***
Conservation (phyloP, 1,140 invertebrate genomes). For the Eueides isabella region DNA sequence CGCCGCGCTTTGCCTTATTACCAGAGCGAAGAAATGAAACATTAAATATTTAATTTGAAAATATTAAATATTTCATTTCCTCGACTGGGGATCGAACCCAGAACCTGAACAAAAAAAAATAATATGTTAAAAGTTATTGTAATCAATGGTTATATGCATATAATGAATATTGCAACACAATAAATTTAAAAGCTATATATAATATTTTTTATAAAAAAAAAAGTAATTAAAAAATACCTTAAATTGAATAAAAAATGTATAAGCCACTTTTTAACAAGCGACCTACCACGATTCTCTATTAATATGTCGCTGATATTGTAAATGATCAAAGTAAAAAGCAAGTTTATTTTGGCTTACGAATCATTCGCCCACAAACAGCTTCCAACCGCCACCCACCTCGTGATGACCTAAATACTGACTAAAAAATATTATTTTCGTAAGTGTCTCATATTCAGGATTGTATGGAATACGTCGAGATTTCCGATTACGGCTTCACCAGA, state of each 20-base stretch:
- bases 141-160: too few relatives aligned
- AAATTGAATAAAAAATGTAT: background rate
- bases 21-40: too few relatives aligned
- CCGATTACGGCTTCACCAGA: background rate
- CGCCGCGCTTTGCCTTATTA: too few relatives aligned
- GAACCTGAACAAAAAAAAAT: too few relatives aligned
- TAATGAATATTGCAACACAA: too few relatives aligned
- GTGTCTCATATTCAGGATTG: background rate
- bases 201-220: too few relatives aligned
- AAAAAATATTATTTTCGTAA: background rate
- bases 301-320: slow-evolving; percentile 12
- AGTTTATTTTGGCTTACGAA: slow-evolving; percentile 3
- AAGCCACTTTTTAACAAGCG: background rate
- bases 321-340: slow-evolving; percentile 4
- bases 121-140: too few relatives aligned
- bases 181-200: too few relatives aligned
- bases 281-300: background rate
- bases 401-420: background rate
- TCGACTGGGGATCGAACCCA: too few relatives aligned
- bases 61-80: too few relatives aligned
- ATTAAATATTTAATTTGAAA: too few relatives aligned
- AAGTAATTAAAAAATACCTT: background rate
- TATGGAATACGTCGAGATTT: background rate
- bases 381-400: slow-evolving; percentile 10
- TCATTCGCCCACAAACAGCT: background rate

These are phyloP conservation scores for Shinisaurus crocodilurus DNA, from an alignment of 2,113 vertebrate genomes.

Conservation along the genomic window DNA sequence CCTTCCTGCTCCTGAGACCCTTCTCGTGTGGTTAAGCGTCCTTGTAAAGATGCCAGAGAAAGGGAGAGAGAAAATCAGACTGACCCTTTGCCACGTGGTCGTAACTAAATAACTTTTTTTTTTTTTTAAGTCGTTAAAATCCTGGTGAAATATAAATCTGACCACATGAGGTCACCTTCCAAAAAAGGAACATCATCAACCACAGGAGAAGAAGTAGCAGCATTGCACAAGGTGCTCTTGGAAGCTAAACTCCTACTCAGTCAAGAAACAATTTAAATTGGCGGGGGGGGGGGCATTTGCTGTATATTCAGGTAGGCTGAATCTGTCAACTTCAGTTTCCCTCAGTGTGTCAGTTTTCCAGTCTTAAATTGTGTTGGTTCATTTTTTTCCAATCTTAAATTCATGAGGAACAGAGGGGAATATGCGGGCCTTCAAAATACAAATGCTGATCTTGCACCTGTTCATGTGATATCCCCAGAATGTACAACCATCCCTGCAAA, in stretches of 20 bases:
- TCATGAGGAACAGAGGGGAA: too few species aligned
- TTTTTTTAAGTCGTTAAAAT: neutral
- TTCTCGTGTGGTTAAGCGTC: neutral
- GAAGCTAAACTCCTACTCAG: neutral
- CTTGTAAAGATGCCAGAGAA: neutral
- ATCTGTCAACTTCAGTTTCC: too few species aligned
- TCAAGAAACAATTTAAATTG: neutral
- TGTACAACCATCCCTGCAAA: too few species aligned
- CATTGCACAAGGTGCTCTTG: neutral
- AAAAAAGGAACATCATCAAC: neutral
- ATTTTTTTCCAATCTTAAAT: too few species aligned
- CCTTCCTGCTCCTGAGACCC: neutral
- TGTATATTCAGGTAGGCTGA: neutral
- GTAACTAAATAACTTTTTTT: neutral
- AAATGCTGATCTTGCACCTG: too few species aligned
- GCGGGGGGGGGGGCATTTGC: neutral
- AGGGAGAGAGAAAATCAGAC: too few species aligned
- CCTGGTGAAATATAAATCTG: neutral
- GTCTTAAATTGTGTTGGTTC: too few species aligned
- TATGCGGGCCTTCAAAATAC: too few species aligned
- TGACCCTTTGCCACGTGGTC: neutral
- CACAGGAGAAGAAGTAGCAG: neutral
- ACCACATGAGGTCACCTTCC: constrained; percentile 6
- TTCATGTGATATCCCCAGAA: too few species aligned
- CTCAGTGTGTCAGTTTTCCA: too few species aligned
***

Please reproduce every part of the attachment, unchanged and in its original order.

Conservation (phyloP, 1,140 invertebrate genomes). For the Eueides isabella region DNA sequence CGCCGCGCTTTGCCTTATTACCAGAGCGAAGAAATGAAACATTAAATATTTAATTTGAAAATATTAAATATTTCATTTCCTCGACTGGGGATCGAACCCAGAACCTGAACAAAAAAAAATAATATGTTAAAAGTTATTGTAATCAATGGTTATATGCATATAATGAATATTGCAACACAATAAATTTAAAAGCTATATATAATATTTTTTATAAAAAAAAAAGTAATTAAAAAATACCTTAAATTGAATAAAAAATGTATAAGCCACTTTTTAACAAGCGACCTACCACGATTCTCTATTAATATGTCGCTGATATTGTAAATGATCAAAGTAAAAAGCAAGTTTATTTTGGCTTACGAATCATTCGCCCACAAACAGCTTCCAACCGCCACCCACCTCGTGATGACCTAAATACTGACTAAAAAATATTATTTTCGTAAGTGTCTCATATTCAGGATTGTATGGAATACGTCGAGATTTCCGATTACGGCTTCACCAGA, state of each 20-base stretch:
- bases 141-160: too few relatives aligned
- AAATTGAATAAAAAATGTAT: background rate
- bases 21-40: too few relatives aligned
- CCGATTACGGCTTCACCAGA: background rate
- CGCCGCGCTTTGCCTTATTA: too few relatives aligned
- GAACCTGAACAAAAAAAAAT: too few relatives aligned
- TAATGAATATTGCAACACAA: too few relatives aligned
- GTGTCTCATATTCAGGATTG: background rate
- bases 201-220: too few relatives aligned
- AAAAAATATTATTTTCGTAA: background rate
- bases 301-320: slow-evolving; percentile 12
- AGTTTATTTTGGCTTACGAA: slow-evolving; percentile 3
- AAGCCACTTTTTAACAAGCG: background rate
- bases 321-340: slow-evolving; percentile 4
- bases 121-140: too few relatives aligned
- bases 181-200: too few relatives aligned
- bases 281-300: background rate
- bases 401-420: background rate
- TCGACTGGGGATCGAACCCA: too few relatives aligned
- bases 61-80: too few relatives aligned
- ATTAAATATTTAATTTGAAA: too few relatives aligned
- AAGTAATTAAAAAATACCTT: background rate
- TATGGAATACGTCGAGATTT: background rate
- bases 381-400: slow-evolving; percentile 10
- TCATTCGCCCACAAACAGCT: background rate

These are phyloP conservation scores for Shinisaurus crocodilurus DNA, from an alignment of 2,113 vertebrate genomes.

Conservation along the genomic window DNA sequence CCTTCCTGCTCCTGAGACCCTTCTCGTGTGGTTAAGCGTCCTTGTAAAGATGCCAGAGAAAGGGAGAGAGAAAATCAGACTGACCCTTTGCCACGTGGTCGTAACTAAATAACTTTTTTTTTTTTTTAAGTCGTTAAAATCCTGGTGAAATATAAATCTGACCACATGAGGTCACCTTCCAAAAAAGGAACATCATCAACCACAGGAGAAGAAGTAGCAGCATTGCACAAGGTGCTCTTGGAAGCTAAACTCCTACTCAGTCAAGAAACAATTTAAATTGGCGGGGGGGGGGGCATTTGCTGTATATTCAGGTAGGCTGAATCTGTCAACTTCAGTTTCCCTCAGTGTGTCAGTTTTCCAGTCTTAAATTGTGTTGGTTCATTTTTTTCCAATCTTAAATTCATGAGGAACAGAGGGGAATATGCGGGCCTTCAAAATACAAATGCTGATCTTGCACCTGTTCATGTGATATCCCCAGAATGTACAACCATCCCTGCAAA, in stretches of 20 bases:
- TCATGAGGAACAGAGGGGAA: too few species aligned
- TTTTTTTAAGTCGTTAAAAT: neutral
- TTCTCGTGTGGTTAAGCGTC: neutral
- GAAGCTAAACTCCTACTCAG: neutral
- CTTGTAAAGATGCCAGAGAA: neutral
- ATCTGTCAACTTCAGTTTCC: too few species aligned
- TCAAGAAACAATTTAAATTG: neutral
- TGTACAACCATCCCTGCAAA: too few species aligned
- CATTGCACAAGGTGCTCTTG: neutral
- AAAAAAGGAACATCATCAAC: neutral
- ATTTTTTTCCAATCTTAAAT: too few species aligned
- CCTTCCTGCTCCTGAGACCC: neutral
- TGTATATTCAGGTAGGCTGA: neutral
- GTAACTAAATAACTTTTTTT: neutral
- AAATGCTGATCTTGCACCTG: too few species aligned
- GCGGGGGGGGGGGCATTTGC: neutral
- AGGGAGAGAGAAAATCAGAC: too few species aligned
- CCTGGTGAAATATAAATCTG: neutral
- GTCTTAAATTGTGTTGGTTC: too few species aligned
- TATGCGGGCCTTCAAAATAC: too few species aligned
- TGACCCTTTGCCACGTGGTC: neutral
- CACAGGAGAAGAAGTAGCAG: neutral
- ACCACATGAGGTCACCTTCC: constrained; percentile 6
- TTCATGTGATATCCCCAGAA: too few species aligned
- CTCAGTGTGTCAGTTTTCCA: too few species aligned